He rode for hours in preoccupied silence, his gaze fixed unseeingly, striving to reach out and out to some distant, unknown something which he was trying to visualize. But he looked at intervals at his hand that held three metal pellets.

He was groping for the mental sequence which would bring the few known facts together and indicate their cause. A threat—a seeming spying within a closed and secret room—the murder on the ninth floor, a murder without trace of wound or weapon. Weapon! He stared again at the tangible evidence he held; then shook his head in perplexed abstraction. No—the man was killed by unknown means.

And now—the Maryland! And a visible finger of death—touching, flashing, feeling its way to the deadly cargo of powder sacks.

Not till he sat alone with his chief did he put into words his thoughts.

 “A time bomb did it,” the Chief was saying. “The officials deny it, but what other answer is there? No one approached that ship—you know that, Del—no torpedo nor aerial bomb! Nothing as fanciful as that!”

Robert Delamater’s lips formed a wry smile. “Nothing at fanciful as that”—and he was thinking, thinking—of what he hardly dared express.

“We will start with the ship’s personnel,” the other continued; “find every man who was not on board when the explosion occurred—”

“No use,” the operative interrupted; “this was no inside job, Chief.” He paused to choose his words while the other watched him curiously.

“Someone did reach that ship—reached it from a distance—reached it in the same way they reached that poor devil I left at room nine forty-seven. Listen—”

He told his superior of his vigil on the speed-boat—of the almost invisible flash against the ship’s mast. “He reached it, Chief,” he concluded; “he felt or saw his way down and through the side of that ship. And he fired their ammunition from God knows where.”

“I wonder,” said the big man slowly; “I wonder if you know just what you are trying to tell me—just how absurd your idea is. Are you seriously hinting at long-distance vision through solid armor-plate—through these walls of stone and steel? And wireless power-transmission through the same wall—!”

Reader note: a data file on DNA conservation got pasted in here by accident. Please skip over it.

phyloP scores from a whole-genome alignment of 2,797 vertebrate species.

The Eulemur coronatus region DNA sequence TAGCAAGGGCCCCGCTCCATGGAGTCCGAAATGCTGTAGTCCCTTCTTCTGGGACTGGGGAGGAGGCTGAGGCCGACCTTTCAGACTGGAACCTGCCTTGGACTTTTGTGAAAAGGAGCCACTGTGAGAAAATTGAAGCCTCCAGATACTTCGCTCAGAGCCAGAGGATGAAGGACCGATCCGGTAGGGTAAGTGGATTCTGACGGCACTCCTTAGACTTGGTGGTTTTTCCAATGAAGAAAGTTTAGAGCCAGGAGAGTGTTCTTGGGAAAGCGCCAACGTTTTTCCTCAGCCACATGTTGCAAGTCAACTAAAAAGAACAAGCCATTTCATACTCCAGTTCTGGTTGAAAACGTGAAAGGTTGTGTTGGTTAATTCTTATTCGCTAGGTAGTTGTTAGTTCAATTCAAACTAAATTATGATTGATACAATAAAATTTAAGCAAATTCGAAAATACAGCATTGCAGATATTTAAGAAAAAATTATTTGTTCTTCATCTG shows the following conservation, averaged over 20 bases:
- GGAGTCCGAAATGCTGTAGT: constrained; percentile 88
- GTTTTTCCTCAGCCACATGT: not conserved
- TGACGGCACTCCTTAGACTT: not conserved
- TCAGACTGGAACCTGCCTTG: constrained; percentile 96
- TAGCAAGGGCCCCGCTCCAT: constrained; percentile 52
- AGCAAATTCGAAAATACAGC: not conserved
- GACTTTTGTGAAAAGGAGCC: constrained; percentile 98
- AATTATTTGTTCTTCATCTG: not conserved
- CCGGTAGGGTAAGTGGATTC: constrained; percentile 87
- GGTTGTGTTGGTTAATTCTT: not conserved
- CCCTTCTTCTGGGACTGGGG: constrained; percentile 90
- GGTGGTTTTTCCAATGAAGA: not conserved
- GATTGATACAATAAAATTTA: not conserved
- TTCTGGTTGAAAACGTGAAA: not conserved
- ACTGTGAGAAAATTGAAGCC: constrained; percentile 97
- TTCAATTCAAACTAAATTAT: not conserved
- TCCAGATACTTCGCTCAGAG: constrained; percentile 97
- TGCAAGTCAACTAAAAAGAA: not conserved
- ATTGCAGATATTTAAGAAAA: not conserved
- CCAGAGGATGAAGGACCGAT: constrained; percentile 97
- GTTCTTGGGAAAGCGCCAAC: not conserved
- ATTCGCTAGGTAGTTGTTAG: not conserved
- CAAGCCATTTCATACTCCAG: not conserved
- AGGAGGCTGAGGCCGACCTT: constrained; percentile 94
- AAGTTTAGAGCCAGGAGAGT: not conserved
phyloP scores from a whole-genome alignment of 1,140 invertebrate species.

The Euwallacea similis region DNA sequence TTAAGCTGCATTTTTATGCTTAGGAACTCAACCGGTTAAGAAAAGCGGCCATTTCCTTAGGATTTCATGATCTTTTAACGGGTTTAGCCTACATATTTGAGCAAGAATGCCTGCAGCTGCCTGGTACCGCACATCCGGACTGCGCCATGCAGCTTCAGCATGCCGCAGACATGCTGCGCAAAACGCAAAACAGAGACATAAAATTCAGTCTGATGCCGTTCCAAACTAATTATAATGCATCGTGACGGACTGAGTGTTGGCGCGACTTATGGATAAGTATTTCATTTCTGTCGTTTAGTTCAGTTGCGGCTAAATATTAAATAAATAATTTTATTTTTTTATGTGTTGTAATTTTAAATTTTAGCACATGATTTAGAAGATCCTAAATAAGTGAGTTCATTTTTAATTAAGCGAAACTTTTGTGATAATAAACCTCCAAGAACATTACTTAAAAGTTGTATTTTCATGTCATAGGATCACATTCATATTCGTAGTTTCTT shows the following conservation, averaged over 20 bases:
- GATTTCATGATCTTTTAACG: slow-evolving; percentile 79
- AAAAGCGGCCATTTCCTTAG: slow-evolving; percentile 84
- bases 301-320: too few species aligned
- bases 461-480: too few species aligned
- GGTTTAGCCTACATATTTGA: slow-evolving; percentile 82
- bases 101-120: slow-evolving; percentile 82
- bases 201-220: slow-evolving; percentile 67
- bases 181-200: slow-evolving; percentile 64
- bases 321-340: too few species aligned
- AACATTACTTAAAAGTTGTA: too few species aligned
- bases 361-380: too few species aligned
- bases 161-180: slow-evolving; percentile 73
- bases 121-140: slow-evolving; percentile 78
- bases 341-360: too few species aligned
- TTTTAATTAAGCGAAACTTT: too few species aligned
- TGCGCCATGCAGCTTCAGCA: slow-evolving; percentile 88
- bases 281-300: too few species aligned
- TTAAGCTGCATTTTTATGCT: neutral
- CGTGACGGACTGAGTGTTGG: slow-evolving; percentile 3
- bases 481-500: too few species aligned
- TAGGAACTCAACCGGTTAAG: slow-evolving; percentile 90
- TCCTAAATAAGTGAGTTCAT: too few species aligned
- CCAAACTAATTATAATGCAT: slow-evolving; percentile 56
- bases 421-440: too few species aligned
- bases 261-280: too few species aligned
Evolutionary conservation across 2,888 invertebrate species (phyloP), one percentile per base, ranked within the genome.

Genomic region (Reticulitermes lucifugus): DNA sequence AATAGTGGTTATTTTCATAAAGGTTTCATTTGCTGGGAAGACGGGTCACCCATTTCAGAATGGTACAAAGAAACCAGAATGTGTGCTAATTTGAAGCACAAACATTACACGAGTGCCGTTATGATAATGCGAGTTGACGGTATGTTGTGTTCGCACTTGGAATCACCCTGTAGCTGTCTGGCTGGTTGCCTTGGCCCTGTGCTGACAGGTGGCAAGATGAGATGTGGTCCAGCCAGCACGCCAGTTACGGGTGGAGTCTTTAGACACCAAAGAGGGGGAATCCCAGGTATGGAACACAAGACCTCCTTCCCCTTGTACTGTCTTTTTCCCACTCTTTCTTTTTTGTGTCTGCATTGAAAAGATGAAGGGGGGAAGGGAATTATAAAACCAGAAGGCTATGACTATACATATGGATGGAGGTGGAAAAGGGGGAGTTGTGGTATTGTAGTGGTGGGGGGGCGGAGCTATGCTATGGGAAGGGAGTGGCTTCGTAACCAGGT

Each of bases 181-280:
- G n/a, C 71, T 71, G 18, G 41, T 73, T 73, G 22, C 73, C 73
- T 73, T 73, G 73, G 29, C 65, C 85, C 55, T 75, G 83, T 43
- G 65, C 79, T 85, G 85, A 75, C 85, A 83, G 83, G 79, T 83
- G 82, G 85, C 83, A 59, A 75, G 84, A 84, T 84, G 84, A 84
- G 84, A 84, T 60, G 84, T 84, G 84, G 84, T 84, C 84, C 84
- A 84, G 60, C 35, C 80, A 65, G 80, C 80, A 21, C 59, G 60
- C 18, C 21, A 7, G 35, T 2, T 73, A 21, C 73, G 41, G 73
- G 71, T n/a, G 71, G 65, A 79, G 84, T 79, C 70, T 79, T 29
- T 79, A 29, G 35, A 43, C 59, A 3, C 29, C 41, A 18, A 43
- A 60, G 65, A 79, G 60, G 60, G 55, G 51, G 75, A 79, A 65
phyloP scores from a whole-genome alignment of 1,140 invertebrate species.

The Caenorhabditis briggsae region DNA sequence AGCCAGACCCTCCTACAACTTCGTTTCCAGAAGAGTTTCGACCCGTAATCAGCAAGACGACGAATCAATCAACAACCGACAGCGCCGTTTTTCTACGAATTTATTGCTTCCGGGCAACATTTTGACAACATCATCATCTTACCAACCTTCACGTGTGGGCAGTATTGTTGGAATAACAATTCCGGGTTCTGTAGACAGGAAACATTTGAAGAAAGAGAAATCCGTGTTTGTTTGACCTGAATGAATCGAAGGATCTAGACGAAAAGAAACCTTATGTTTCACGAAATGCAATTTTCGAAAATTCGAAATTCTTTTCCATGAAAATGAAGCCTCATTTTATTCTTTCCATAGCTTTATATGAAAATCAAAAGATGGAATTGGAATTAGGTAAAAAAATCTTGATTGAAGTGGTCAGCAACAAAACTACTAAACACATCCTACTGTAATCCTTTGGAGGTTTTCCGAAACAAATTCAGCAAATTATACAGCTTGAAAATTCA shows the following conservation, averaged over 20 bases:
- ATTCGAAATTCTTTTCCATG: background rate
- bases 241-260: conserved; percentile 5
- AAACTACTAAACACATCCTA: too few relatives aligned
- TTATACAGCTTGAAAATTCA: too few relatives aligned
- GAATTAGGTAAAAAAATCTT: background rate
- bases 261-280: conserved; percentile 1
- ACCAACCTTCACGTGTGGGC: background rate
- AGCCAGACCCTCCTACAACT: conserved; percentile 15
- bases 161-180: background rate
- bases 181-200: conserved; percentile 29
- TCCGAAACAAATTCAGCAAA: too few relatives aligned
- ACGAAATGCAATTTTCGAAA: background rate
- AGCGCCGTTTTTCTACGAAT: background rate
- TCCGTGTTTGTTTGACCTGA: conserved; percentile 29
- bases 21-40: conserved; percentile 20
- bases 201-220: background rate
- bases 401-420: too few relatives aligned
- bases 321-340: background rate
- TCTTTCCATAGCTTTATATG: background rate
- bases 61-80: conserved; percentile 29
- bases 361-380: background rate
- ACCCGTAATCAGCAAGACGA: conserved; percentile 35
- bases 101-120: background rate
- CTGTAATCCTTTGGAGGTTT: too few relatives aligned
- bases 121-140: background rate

“Exactly!” said the operative.

“Why, Del, you must be as crazy as this Eye of Allah individual. It’s impossible.”

“That word,” said Delamater, quietly, “has been crossed out of scientific books in the past few years.”

“What do you mean?”

“You have studied some physical science, of course?” Delamater asked. The Chief nodded.

“Then you know what I mean. I mean that up to recent years science had all the possibilities and impossibilities neatly divided and catalogued. Ignorance, as always, was the best basis for positive assurance. Then they got inside the atom. And since then your real scientist has been a very humble man. He has seen the impossibility of yesterday become the established fact of to-day.”

The Chief of the United States Secret Service was tapping with nervous irritation on the desk before him.

“Yes, yes!” he agreed, and again he looked oddly at his operative. “Perhaps there is something to that; you work along that line, Del: you can have a free hand. Take a few days off, a little vacation if you wish. Yes—and ask Sprague to step in from the other office; he has the personnel list.”

Robert Delamater felt the other’s eyes follow him as he left the room. “And that about lets me out,” he told himself; “he thinks I’ve gone cuckoo, now.”

He stopped in a corridor; his fingers, fumbling in a vest pocket, had touched the little metal spheres. Again his mind flashed back to the chain of events he had linked together. He turned toward an inner office.

“I would like to see Doctor Brooks,” he said. And when the physician appeared: “About that man who was murdered at the hotel, Doctor—”

“Who died,” the doctor corrected; “we found no evidence of murder.”

“Who was murdered,” the operative insisted. “Have you his clothing where I can examine it?”

“Sure,” agreed the physician. He led Delamater to another room and brought out a box of the dead man’s effects.

“But if it’s murder you expect to prove you’ll find no help in this.”

The Secret Service man nodded. “I’ll look them over, just the same,” he said. “Thanks.”

Alone in the room, he went over the clothing piece by piece. Again he examined each garment, each pocket, the  lining, as he had done before when first he took the case. Metal, he thought, he must find metal.

But only when a heavy shoe was in his hands did the anxious frown relax from about his eyes.

“Of course,” he whispered, half aloud. “What a fool I was! I should have thought of that.”

The soles of the shoes were sewed, but, beside the stitches were metal specks, where cobbler’s nails were driven. And in the sole of one shoe were three tiny holes.